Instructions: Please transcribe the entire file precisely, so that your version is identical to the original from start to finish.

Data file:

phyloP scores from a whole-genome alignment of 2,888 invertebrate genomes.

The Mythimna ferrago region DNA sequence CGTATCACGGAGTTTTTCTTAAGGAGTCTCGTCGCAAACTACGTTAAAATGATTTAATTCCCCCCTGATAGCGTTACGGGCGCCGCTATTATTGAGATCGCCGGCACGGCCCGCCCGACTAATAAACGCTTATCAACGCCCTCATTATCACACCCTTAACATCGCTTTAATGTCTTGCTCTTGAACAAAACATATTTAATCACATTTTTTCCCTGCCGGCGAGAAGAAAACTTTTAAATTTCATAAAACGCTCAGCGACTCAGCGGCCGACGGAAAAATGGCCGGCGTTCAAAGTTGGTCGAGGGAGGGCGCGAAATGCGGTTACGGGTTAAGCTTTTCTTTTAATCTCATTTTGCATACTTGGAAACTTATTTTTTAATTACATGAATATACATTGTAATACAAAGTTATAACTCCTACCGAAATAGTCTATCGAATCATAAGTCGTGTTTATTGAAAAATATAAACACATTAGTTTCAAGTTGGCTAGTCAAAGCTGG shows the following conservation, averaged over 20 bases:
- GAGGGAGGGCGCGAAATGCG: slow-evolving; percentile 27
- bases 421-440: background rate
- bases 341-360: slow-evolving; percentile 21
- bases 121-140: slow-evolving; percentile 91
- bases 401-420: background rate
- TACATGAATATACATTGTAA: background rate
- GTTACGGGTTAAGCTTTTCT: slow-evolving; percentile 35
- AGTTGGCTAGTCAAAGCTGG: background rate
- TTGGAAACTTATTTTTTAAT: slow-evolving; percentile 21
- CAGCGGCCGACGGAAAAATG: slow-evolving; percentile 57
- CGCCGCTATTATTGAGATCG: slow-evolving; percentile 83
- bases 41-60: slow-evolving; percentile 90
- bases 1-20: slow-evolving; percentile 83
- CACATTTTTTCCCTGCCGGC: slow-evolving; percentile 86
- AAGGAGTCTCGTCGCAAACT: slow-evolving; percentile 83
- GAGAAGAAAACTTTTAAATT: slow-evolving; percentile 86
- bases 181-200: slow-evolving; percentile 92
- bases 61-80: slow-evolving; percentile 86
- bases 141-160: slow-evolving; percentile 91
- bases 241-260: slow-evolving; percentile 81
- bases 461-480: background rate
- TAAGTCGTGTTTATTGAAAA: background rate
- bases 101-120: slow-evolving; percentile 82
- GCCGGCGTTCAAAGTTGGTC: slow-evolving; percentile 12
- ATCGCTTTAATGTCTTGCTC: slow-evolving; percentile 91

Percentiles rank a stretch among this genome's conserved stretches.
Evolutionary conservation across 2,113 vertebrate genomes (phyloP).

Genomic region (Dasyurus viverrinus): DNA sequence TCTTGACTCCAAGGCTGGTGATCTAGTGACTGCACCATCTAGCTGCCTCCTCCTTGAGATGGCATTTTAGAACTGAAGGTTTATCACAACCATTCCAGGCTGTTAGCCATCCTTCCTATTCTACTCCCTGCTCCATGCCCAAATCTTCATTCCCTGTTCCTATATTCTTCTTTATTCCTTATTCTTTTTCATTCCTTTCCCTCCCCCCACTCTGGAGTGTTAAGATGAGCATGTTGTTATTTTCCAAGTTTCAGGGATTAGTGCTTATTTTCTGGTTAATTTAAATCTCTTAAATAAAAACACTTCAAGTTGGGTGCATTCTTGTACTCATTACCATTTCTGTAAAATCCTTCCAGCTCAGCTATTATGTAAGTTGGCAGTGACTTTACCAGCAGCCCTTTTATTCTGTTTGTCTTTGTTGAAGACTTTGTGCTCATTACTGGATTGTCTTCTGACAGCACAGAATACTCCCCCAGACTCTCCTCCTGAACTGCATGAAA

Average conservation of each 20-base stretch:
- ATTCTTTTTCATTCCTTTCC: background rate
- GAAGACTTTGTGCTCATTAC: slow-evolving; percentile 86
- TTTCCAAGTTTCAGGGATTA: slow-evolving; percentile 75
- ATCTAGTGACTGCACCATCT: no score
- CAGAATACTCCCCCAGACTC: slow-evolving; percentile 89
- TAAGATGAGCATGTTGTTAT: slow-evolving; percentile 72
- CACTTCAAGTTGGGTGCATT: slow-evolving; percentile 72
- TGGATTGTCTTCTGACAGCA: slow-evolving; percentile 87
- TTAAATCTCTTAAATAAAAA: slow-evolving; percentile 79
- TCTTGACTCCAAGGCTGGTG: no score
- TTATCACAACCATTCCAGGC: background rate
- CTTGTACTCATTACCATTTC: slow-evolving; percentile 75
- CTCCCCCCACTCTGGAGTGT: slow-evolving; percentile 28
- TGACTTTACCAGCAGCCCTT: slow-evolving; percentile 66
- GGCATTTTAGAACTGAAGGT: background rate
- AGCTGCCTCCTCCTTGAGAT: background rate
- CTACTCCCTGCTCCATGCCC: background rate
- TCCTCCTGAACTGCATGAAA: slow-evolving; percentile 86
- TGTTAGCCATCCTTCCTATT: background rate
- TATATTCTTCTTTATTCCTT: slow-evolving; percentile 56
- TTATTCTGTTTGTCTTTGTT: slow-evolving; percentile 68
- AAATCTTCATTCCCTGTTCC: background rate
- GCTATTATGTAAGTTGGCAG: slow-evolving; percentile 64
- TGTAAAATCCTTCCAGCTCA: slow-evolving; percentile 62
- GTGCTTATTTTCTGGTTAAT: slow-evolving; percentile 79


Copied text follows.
phyloP scores from a whole-genome alignment of 2,888 invertebrate genomes.

The Mythimna ferrago region DNA sequence CGTATCACGGAGTTTTTCTTAAGGAGTCTCGTCGCAAACTACGTTAAAATGATTTAATTCCCCCCTGATAGCGTTACGGGCGCCGCTATTATTGAGATCGCCGGCACGGCCCGCCCGACTAATAAACGCTTATCAACGCCCTCATTATCACACCCTTAACATCGCTTTAATGTCTTGCTCTTGAACAAAACATATTTAATCACATTTTTTCCCTGCCGGCGAGAAGAAAACTTTTAAATTTCATAAAACGCTCAGCGACTCAGCGGCCGACGGAAAAATGGCCGGCGTTCAAAGTTGGTCGAGGGAGGGCGCGAAATGCGGTTACGGGTTAAGCTTTTCTTTTAATCTCATTTTGCATACTTGGAAACTTATTTTTTAATTACATGAATATACATTGTAATACAAAGTTATAACTCCTACCGAAATAGTCTATCGAATCATAAGTCGTGTTTATTGAAAAATATAAACACATTAGTTTCAAGTTGGCTAGTCAAAGCTGG shows the following conservation, averaged over 20 bases:
- GAGGGAGGGCGCGAAATGCG: slow-evolving; percentile 27
- bases 421-440: background rate
- bases 341-360: slow-evolving; percentile 21
- bases 121-140: slow-evolving; percentile 91
- bases 401-420: background rate
- TACATGAATATACATTGTAA: background rate
- GTTACGGGTTAAGCTTTTCT: slow-evolving; percentile 35
- AGTTGGCTAGTCAAAGCTGG: background rate
- TTGGAAACTTATTTTTTAAT: slow-evolving; percentile 21
- CAGCGGCCGACGGAAAAATG: slow-evolving; percentile 57
- CGCCGCTATTATTGAGATCG: slow-evolving; percentile 83
- bases 41-60: slow-evolving; percentile 90
- bases 1-20: slow-evolving; percentile 83
- CACATTTTTTCCCTGCCGGC: slow-evolving; percentile 86
- AAGGAGTCTCGTCGCAAACT: slow-evolving; percentile 83
- GAGAAGAAAACTTTTAAATT: slow-evolving; percentile 86
- bases 181-200: slow-evolving; percentile 92
- bases 61-80: slow-evolving; percentile 86
- bases 141-160: slow-evolving; percentile 91
- bases 241-260: slow-evolving; percentile 81
- bases 461-480: background rate
- TAAGTCGTGTTTATTGAAAA: background rate
- bases 101-120: slow-evolving; percentile 82
- GCCGGCGTTCAAAGTTGGTC: slow-evolving; percentile 12
- ATCGCTTTAATGTCTTGCTC: slow-evolving; percentile 91

Percentiles rank a stretch among this genome's conserved stretches.
Evolutionary conservation across 2,113 vertebrate genomes (phyloP).

Genomic region (Dasyurus viverrinus): DNA sequence TCTTGACTCCAAGGCTGGTGATCTAGTGACTGCACCATCTAGCTGCCTCCTCCTTGAGATGGCATTTTAGAACTGAAGGTTTATCACAACCATTCCAGGCTGTTAGCCATCCTTCCTATTCTACTCCCTGCTCCATGCCCAAATCTTCATTCCCTGTTCCTATATTCTTCTTTATTCCTTATTCTTTTTCATTCCTTTCCCTCCCCCCACTCTGGAGTGTTAAGATGAGCATGTTGTTATTTTCCAAGTTTCAGGGATTAGTGCTTATTTTCTGGTTAATTTAAATCTCTTAAATAAAAACACTTCAAGTTGGGTGCATTCTTGTACTCATTACCATTTCTGTAAAATCCTTCCAGCTCAGCTATTATGTAAGTTGGCAGTGACTTTACCAGCAGCCCTTTTATTCTGTTTGTCTTTGTTGAAGACTTTGTGCTCATTACTGGATTGTCTTCTGACAGCACAGAATACTCCCCCAGACTCTCCTCCTGAACTGCATGAAA

Average conservation of each 20-base stretch:
- ATTCTTTTTCATTCCTTTCC: background rate
- GAAGACTTTGTGCTCATTAC: slow-evolving; percentile 86
- TTTCCAAGTTTCAGGGATTA: slow-evolving; percentile 75
- ATCTAGTGACTGCACCATCT: no score
- CAGAATACTCCCCCAGACTC: slow-evolving; percentile 89
- TAAGATGAGCATGTTGTTAT: slow-evolving; percentile 72
- CACTTCAAGTTGGGTGCATT: slow-evolving; percentile 72
- TGGATTGTCTTCTGACAGCA: slow-evolving; percentile 87
- TTAAATCTCTTAAATAAAAA: slow-evolving; percentile 79
- TCTTGACTCCAAGGCTGGTG: no score
- TTATCACAACCATTCCAGGC: background rate
- CTTGTACTCATTACCATTTC: slow-evolving; percentile 75
- CTCCCCCCACTCTGGAGTGT: slow-evolving; percentile 28
- TGACTTTACCAGCAGCCCTT: slow-evolving; percentile 66
- GGCATTTTAGAACTGAAGGT: background rate
- AGCTGCCTCCTCCTTGAGAT: background rate
- CTACTCCCTGCTCCATGCCC: background rate
- TCCTCCTGAACTGCATGAAA: slow-evolving; percentile 86
- TGTTAGCCATCCTTCCTATT: background rate
- TATATTCTTCTTTATTCCTT: slow-evolving; percentile 56
- TTATTCTGTTTGTCTTTGTT: slow-evolving; percentile 68
- AAATCTTCATTCCCTGTTCC: background rate
- GCTATTATGTAAGTTGGCAG: slow-evolving; percentile 64
- TGTAAAATCCTTCCAGCTCA: slow-evolving; percentile 62
- GTGCTTATTTTCTGGTTAAT: slow-evolving; percentile 79